Man auctions Dixie cup that could have touched the lips of Elvis.
Untitled (November 9, 2013 9:49AM) (detail), by Richard Misrach, 2013. Archival pigment print, 60 x 80 inches. © Richard Misrach, courtesy Fraenkel Gallery, San Francisco, Pace/MacGill Gallery, New York, and Marc Selwyn Fine Art, Los Angeles.
States of Mind
Volume XI, Number 1 | winter 2018
An ongoing international study of people who have survived severe cardiac arrest has led researchers to believe that the brain experiences a “hyper-alerted state” after clinical death. This means, they theorize, that consciousness could continue after the body stops showing signs of life; a person may be able to hear and perceive the pronouncement of their own death.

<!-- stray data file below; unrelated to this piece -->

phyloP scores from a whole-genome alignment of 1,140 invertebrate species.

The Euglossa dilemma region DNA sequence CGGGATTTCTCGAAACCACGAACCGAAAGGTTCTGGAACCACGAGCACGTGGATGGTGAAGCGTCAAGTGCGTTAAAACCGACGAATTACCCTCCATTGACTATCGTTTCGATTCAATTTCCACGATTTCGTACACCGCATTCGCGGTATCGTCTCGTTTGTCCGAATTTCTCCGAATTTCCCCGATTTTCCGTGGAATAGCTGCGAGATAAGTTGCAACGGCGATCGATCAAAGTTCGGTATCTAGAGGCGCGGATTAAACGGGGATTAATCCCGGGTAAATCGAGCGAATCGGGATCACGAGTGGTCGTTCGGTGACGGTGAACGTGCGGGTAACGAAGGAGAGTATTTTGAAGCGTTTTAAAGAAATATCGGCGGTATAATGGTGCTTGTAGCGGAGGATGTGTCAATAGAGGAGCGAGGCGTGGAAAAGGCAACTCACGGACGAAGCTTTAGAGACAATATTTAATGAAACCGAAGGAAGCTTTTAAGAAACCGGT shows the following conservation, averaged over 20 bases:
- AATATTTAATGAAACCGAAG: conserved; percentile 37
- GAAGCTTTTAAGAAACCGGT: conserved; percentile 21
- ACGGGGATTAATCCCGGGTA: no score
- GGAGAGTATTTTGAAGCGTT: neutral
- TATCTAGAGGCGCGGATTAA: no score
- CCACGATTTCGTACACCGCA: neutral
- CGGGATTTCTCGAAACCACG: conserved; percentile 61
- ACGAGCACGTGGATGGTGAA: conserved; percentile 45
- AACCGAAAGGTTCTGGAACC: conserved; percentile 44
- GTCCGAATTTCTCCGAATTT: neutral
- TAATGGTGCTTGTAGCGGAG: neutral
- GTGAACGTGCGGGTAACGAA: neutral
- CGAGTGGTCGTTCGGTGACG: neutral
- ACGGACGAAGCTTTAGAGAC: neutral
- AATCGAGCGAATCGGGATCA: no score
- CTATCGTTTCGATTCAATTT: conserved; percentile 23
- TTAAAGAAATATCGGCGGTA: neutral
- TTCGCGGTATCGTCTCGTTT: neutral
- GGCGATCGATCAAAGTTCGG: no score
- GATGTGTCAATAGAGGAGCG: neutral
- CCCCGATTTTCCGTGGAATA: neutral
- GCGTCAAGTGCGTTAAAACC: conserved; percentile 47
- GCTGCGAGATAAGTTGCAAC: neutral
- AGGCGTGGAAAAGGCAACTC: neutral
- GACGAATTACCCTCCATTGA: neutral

Any man could, if he were so inclined, be the sculptor of his own brain.—Santiago Ramón y Cajal, 1897
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The World in Time
Lewis H. Lapham talks with Holger Hoock, author of Scars of Independence: America’s Violent Birth, at a New York Public Library event. More